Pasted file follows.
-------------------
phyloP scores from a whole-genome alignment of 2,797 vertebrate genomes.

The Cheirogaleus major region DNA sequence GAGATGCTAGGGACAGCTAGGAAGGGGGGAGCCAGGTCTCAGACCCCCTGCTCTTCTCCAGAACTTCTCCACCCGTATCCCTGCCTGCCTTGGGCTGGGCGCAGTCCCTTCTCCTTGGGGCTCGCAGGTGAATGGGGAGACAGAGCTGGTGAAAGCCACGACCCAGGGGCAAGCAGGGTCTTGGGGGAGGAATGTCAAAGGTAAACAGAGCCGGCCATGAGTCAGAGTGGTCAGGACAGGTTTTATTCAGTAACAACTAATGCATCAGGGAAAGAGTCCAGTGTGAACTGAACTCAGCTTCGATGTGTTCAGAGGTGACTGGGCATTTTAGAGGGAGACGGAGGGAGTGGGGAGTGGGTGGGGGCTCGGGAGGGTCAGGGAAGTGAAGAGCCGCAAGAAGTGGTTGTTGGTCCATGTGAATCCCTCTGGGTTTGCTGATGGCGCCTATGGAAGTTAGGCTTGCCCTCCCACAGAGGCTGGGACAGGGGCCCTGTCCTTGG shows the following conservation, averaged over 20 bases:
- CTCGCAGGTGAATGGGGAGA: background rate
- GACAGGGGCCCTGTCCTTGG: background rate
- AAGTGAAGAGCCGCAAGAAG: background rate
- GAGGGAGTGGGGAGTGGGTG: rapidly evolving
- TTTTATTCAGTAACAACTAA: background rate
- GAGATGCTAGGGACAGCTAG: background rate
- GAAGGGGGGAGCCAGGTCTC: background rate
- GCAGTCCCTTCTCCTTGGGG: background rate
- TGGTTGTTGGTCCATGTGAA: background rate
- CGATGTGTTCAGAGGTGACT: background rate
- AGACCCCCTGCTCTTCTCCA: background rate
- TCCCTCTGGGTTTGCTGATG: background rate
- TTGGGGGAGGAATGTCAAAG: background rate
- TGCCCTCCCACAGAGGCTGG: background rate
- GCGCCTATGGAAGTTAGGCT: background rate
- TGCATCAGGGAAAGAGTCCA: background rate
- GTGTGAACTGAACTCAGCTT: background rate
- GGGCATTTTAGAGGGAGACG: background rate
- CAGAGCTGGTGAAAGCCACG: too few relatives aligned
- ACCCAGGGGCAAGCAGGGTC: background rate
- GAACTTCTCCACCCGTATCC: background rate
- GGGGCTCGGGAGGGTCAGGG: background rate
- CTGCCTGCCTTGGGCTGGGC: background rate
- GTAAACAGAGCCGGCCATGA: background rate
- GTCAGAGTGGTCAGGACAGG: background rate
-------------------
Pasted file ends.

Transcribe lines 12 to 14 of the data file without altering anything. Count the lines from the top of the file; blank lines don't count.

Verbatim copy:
- CGATGTGTTCAGAGGTGACT: background rate
- AGACCCCCTGCTCTTCTCCA: background rate
- TCCCTCTGGGTTTGCTGATG: background rate